The Blue Network was the on-air name of an American radio production and distribution service from 1942 to 1945, which traced its formal origins back to 1927. It was born of a divestiture, arising from anti-trust litigation, of one of the two radio networks owned by the National Broadcasting Company, and is the direct predecessor of the American Broadcasting Company.
Thank you ARF! I can’t wait to post video of the conference!
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Having just attended and presented at several conferences, and with one more on the list, I’ve seen more than my fair share of powerpoint presentations in the last few weeks. Some had some great slides, and, well, others I can’t say anything about because I couldn’t read them.
As a presenter, I know you have a ton of things to worry about. Is your topic interesting? Are YOU interesting? Can you fill up so much time and not flub it all up? It seems we leave building a readable presentation to the end of the list and then we never actually finish the list.
With that in mind, here are just a few tips that will result in your audience being more appreciative of your presentation. And they’re quick so try them out!
- If one line or bar represents the “right” number, colour it green. And vice versa, if one line or bar represents the “wrong” number, colour it red. People are primed to interpret green as go and red as stop so help them understand your data more easily.
- If you’re using a line chart, make the lines really thick, thick as in 5 to 10 points. There will be people at the back of the room because there are no seats at the front (yay!). Help them like your presentation by allowing them to see the data too.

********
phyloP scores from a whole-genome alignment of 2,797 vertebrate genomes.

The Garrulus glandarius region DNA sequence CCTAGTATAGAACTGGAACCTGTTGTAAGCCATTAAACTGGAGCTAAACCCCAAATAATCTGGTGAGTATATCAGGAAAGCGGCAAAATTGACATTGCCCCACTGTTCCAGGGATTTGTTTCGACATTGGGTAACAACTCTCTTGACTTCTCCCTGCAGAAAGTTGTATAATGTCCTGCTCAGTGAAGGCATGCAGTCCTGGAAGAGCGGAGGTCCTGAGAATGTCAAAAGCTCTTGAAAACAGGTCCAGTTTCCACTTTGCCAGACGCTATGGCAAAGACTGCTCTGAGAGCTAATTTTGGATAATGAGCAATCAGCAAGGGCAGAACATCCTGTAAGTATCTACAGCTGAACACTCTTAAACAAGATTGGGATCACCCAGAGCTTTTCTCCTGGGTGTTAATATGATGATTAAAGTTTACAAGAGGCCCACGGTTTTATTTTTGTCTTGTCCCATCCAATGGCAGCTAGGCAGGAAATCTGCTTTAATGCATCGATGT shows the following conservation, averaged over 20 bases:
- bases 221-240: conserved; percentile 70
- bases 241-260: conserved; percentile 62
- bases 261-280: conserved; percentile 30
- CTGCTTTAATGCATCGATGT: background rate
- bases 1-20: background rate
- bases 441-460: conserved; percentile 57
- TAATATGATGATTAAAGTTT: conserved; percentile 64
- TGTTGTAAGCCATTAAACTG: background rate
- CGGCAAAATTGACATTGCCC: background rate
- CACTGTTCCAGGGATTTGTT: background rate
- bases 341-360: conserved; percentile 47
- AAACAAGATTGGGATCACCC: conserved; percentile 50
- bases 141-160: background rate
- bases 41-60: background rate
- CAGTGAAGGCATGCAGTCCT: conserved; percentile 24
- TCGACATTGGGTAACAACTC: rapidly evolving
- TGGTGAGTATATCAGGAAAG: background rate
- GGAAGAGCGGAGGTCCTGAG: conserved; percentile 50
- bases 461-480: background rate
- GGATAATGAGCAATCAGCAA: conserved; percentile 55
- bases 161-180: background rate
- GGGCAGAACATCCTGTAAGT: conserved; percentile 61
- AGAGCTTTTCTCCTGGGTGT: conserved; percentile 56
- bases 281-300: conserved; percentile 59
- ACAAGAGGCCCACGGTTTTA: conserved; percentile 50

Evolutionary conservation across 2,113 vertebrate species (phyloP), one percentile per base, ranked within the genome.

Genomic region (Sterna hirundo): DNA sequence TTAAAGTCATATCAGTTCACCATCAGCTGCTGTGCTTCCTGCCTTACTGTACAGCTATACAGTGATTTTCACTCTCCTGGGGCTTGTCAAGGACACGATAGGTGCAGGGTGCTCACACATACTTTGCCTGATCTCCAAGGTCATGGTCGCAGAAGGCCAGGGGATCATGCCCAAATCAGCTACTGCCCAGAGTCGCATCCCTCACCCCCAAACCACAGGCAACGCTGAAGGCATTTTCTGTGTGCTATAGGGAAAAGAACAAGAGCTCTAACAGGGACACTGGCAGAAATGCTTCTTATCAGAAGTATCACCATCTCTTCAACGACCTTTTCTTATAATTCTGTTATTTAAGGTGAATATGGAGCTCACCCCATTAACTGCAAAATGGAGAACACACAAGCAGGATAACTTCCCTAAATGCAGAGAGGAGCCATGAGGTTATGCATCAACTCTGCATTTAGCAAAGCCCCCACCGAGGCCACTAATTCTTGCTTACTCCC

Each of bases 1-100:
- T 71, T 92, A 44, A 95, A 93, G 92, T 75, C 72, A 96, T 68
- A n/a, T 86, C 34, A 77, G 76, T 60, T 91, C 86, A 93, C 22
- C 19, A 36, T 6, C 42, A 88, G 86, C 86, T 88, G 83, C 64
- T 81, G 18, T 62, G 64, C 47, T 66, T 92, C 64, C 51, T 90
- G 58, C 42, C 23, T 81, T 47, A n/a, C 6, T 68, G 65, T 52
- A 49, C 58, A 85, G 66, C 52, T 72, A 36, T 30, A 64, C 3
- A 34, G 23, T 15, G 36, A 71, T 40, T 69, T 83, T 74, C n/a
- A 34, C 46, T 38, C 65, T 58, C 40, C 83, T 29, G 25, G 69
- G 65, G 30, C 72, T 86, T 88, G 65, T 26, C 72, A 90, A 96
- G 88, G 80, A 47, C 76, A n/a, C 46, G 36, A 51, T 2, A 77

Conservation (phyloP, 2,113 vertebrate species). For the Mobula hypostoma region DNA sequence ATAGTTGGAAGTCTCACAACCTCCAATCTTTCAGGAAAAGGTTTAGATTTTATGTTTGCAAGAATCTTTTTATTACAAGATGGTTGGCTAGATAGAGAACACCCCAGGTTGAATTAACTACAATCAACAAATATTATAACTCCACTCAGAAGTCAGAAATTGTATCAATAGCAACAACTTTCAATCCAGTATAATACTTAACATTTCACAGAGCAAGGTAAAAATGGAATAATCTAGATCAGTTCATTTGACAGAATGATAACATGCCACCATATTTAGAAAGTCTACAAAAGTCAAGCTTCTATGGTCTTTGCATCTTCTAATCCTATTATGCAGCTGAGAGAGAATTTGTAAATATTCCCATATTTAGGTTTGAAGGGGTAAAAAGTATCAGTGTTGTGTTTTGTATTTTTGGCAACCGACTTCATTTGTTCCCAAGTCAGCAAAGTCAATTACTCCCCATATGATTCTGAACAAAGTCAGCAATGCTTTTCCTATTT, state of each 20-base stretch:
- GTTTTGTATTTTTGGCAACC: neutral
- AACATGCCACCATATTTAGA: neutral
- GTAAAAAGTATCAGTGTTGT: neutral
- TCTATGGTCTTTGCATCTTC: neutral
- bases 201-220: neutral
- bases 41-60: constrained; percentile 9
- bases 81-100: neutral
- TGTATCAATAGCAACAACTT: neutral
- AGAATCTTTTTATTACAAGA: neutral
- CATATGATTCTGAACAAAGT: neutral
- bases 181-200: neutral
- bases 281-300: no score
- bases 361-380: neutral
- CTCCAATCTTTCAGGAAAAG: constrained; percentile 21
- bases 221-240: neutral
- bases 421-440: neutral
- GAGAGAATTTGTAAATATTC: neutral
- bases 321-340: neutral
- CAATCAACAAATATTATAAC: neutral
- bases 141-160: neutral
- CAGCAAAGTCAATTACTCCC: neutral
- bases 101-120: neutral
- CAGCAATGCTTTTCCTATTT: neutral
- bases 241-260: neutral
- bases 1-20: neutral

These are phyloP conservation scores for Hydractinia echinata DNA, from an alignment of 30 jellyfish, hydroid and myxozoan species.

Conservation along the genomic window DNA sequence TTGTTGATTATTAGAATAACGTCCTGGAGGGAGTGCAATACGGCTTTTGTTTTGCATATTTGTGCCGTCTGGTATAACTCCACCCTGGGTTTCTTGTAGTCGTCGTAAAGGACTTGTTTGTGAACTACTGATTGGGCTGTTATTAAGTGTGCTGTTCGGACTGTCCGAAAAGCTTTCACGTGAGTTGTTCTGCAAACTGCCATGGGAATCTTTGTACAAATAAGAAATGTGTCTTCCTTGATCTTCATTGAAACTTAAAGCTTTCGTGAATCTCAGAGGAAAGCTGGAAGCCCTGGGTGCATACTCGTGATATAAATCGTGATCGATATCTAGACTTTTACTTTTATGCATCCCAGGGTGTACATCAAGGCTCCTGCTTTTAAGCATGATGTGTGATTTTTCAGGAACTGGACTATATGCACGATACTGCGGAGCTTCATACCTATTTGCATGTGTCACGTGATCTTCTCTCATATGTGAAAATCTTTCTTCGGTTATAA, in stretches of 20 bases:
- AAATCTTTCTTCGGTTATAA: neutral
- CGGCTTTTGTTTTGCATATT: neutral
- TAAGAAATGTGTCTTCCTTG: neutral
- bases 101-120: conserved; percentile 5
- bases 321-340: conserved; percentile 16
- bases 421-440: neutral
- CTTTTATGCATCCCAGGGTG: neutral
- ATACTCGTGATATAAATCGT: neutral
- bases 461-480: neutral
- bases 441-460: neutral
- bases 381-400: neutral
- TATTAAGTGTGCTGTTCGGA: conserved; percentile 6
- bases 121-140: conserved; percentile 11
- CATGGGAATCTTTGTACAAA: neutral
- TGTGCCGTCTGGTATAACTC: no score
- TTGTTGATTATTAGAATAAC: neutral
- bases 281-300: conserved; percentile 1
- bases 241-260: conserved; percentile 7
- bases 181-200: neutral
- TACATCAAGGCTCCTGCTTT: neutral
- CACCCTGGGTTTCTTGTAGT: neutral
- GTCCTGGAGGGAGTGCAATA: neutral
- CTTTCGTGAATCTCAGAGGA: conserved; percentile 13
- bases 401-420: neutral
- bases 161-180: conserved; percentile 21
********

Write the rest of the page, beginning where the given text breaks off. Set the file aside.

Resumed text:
- Increase the font sizes to crazy big numbers everywhere. Do you need a vertical scale? Increase that font! Need a horizontal scale? Increase that font! Make it so big and fat that it looks wrong – because it will look right from the back of the room. Font sizes should be at least 20 points but go with 30 or more if you can make it work.
- Make the chart as big as you possibly can. Take extraneous words off the page to give more room to the chart. If the words aren’t on the page, it will give you something to say instead of read. And people will be grateful for it.
- For the love of God, don’t make your chart 3D! Sure, it may be pretty but 3D in presentation style is ten times worse than 3D in paper style. There’s no way your audience can pull your slide close to their face to more accurately interpret all the extra chart junk that 3D creates. Simple is good. Simple is readable.
5.367. Do not default to the default chart. Default charts are there for people who shouldn’t be using charts in the first place. You are smarter than your software so think about your audience, your purpose, the room where you’ll be presenting and create a custom chart that will work for that specific situation.
Why 5.367? Because people are more likely to believe numbers that use decimal places. Do you believe that?